Alitalia B763 SUPERSONIC??


#1

WOW!! At one point this baby was travelling at 637 kts (Mach 1.10)!! Is this possible?

flightaware.com/live/flight/AZA6 … /KMIA/LIRF


#2

With wind it is.


#3

While rare, the jet stream is capable of adding 215KTAS or more to an aircraft’s speed.


#4

groundspeedrecords.com/


#5

And they STILL might have been passed by a Citation X 8)


#6

What the others are trying to say is you are looking at ground speed, not airspeed. The speed you see in the scheduled column is the planned true airspeed for cruise, in the actual column you are seeing the ground speed as calculated by the radar facility.


#7

yeah I know that but structurly, would the plane handle that?


#8

Think of a plane as a boat.

River is calm, and you are going 10 knots. Your ground speed is 10 knots

Now add a flow down that river of 5 knots. Boat will still go 10 knots, but now you have force helping you along an additional 5 knots. (tailwind for an airplane)

Keep in mind, boat is going 10 knots on the speedometer, but total “ground” speed is now 15 knots due to the 5 knot push of the water.

Boat doesn’t care structurally, it only knows it’s doing 10 knots in the water.

For purposes of energy (fuel), replace the boat with a human swimmer.

You will cover more distance swimming with the flow of water then in calm waters using less energy (fuel) to get downstream.

Same principle with a plane.

Hope this makes sense.

Allen


#9

Again, it’s ground speed, not air speed.

The plane is not traveling through the air any faster than normal, the air just happens to be going in the same direction at a very high speed.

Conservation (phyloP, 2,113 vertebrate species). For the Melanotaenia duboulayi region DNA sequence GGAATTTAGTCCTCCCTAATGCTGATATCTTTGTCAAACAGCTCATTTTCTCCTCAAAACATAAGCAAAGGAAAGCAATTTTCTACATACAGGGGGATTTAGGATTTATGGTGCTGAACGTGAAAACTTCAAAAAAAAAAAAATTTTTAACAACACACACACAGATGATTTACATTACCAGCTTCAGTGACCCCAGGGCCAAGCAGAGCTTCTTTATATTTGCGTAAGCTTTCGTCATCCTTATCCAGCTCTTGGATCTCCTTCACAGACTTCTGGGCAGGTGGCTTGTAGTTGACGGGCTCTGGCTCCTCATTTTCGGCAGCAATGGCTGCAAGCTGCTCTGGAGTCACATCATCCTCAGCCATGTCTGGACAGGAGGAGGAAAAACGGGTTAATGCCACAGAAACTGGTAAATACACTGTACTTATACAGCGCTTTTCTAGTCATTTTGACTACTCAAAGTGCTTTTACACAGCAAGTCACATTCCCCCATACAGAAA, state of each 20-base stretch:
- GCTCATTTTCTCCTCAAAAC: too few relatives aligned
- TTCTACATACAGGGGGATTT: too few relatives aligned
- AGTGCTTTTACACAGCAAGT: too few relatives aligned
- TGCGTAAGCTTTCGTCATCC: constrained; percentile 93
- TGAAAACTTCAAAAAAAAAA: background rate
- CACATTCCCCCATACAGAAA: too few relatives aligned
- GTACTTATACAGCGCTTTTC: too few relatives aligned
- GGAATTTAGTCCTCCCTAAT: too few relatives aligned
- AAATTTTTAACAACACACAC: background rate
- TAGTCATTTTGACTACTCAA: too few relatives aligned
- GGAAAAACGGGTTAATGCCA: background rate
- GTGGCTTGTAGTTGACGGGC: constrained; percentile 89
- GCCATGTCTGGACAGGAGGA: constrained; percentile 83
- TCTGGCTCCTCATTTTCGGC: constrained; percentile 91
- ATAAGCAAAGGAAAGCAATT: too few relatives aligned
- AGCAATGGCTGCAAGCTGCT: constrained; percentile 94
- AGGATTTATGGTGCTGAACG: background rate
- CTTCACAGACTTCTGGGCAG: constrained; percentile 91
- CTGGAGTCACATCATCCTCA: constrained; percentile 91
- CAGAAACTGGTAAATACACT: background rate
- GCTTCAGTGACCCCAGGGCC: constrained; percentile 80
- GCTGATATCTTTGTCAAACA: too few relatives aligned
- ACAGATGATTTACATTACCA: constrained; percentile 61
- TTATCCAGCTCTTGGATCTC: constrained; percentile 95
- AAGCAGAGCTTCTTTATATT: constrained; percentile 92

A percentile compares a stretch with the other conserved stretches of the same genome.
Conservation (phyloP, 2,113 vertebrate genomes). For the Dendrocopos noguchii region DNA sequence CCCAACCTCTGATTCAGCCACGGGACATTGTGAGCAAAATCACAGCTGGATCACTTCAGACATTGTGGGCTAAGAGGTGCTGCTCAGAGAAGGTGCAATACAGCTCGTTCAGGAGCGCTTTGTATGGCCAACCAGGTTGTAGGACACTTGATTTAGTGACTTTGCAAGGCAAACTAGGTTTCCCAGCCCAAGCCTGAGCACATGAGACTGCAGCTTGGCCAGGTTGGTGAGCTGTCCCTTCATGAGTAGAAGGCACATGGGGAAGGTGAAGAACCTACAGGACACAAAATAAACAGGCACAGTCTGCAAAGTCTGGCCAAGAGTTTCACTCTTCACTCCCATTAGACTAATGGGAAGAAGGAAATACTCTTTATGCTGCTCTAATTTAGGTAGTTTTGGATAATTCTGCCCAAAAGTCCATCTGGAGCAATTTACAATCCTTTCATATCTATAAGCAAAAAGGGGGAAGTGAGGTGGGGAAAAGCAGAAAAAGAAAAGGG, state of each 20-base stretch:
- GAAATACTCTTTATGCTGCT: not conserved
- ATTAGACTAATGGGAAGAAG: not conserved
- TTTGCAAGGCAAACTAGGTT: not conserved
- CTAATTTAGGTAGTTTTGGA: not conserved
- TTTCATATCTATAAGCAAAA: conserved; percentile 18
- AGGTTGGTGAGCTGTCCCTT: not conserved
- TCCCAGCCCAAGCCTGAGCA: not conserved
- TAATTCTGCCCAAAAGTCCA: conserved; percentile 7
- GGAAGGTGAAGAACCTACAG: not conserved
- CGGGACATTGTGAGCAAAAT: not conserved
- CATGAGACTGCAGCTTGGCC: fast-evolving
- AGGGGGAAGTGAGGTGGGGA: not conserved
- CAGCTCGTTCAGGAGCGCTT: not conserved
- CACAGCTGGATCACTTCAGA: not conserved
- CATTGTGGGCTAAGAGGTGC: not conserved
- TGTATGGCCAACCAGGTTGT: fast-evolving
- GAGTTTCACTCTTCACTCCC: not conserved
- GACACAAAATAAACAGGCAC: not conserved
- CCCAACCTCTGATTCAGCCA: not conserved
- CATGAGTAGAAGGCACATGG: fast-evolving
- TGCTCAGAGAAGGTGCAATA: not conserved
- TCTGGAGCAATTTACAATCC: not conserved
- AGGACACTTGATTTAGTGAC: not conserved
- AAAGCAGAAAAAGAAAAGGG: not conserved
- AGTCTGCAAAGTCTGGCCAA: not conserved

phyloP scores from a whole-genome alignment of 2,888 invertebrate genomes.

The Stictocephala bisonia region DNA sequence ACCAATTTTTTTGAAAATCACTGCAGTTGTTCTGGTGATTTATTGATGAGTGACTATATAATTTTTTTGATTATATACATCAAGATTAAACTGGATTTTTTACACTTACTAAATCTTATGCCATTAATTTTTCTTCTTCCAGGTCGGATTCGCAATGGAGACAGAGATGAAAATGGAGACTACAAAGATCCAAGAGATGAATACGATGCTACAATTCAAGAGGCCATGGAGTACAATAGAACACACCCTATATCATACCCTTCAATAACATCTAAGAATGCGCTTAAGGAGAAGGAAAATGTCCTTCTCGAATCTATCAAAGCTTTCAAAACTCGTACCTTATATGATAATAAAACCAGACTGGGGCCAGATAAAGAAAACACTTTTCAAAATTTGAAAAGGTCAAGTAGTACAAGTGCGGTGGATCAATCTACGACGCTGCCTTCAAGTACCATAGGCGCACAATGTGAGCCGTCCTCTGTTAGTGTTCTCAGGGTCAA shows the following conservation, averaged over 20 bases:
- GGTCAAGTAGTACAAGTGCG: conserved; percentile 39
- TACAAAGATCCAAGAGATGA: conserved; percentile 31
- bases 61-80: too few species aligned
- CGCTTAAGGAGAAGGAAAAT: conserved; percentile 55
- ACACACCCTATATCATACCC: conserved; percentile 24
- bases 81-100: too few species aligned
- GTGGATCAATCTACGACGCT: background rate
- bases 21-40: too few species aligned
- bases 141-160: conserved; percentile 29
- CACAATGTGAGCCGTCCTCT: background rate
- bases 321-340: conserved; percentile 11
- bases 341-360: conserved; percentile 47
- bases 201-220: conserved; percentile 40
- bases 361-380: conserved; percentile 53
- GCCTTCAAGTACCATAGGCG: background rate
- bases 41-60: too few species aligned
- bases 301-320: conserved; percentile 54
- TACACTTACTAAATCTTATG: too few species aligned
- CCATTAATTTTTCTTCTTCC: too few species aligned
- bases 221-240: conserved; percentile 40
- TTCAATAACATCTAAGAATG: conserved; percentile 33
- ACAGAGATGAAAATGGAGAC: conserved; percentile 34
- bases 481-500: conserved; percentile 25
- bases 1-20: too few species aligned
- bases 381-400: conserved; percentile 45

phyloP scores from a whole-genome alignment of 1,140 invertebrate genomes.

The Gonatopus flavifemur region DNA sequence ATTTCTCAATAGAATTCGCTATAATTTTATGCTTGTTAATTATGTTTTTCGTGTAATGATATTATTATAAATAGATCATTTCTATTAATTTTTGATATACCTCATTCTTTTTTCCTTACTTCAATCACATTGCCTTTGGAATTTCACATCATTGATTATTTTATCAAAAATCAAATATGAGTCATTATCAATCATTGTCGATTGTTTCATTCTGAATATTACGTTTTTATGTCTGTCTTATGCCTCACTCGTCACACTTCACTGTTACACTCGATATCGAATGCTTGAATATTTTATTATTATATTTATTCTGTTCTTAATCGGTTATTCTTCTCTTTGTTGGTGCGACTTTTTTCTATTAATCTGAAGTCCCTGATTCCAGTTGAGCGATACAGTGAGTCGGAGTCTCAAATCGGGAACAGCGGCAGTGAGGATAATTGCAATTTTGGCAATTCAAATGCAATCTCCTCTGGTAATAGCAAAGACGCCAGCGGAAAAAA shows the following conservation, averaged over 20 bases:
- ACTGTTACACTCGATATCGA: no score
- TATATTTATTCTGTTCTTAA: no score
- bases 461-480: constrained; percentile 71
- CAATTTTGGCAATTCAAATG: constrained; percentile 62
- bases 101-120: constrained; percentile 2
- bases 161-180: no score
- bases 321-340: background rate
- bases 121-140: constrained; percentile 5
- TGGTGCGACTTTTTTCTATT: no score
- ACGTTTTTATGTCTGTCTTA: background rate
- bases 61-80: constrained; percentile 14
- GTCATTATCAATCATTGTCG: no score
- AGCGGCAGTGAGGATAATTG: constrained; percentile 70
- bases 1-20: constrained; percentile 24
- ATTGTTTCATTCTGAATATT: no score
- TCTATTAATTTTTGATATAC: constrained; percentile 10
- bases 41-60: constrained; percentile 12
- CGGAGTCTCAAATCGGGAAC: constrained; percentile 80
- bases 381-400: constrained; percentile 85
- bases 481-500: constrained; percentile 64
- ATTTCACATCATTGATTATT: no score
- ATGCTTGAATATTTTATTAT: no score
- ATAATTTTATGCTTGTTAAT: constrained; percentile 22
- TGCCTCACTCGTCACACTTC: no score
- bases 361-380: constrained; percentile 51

#10

what the difference between groudspeed and airspeed?


#11

cue the dead horse emoticon :wink:


#12

Airspeed is the speed through the air. Ground speed is airspeed plus the effect of the wind. It’s the speed the aircraft is doing over the ground. If the aircraft is doing 120 knots and the wind is directly directly on the tail of the aircraft at 10 knots then ground speed is 130 knots (120 + 10).

Conversely, if the aircraft is flying into the wind, then the ground speed is 110 knots (120 - 10).

The above is just a simplification. I’ll leave it to others to give you a PhD thesis on it.


#13

As above plus:

…just as it is possible to have a 767 have a ground speed of +mach 1, it is possible with a strong head wind to have a ground speed of zero in a light plane such as a C-152 and not stall.

this link gives you an idea of what airliners are dealing with each day.

flightplanning.navcanada.ca/ … can-e.html

My apologies for making everyone side scroll, but I like the graphic.


#14

Here’s a nice map for winds in the US. You can click on selected altitudes from surface to FL480. It’s not uncommon to see 125+ kt winds at FL300.
adds.aviationweather.gov/winds/


#15

Many pilots used a device called the E6B to calculate, among other things, the ground speed. If you would like to see the effect of wind on ground speed, go to the E6B Emulator and scroll down to the “Heading, Ground Speed, And Wind Correction Angle” section.

*Disclaimer: This is not an endorsement of the page. I cannot verify the accuracy **or **inaccuracy of the page. I am presenting it only for educational purposes. Any disparaging remarks about me giving “incomplete” or “inaccurate” information by any person or persons, especially those who have a domicile in the area bounded by the longitudinal lines extending from 88 degrees west to and including 91 degrees west and lines of latitude extending from 30 degrees north to and including 35 degrees north, will be summarily disregarded. This does not mean that I will be in agreement with that person or persons. In fact, probably just the opposite will occur. *

Edited to add: Remember: This is just an educational posting. It is strictly meant to show a demonstration of the effects of wind speed on an aircraft.

I’m the better man. I will not suffer condescending fools to ruin my day, especially those that cannot read my disclaimer.


#16

Wow…thanks, Dami …that took me back…TC


#17

Me too! Waaaaaaay back! The picture of the E6B that is.

So way back, that I can’t even remember where my E6B is! Maybe if I dig around enough, I will find my first grade abacus next to the aviation form slide rule called E6B :smiley:

Guess I am not one of those many pilots. :open_mouth:

Flight planner anybody? Looking to compare airspeed and ground speed based on live weather data.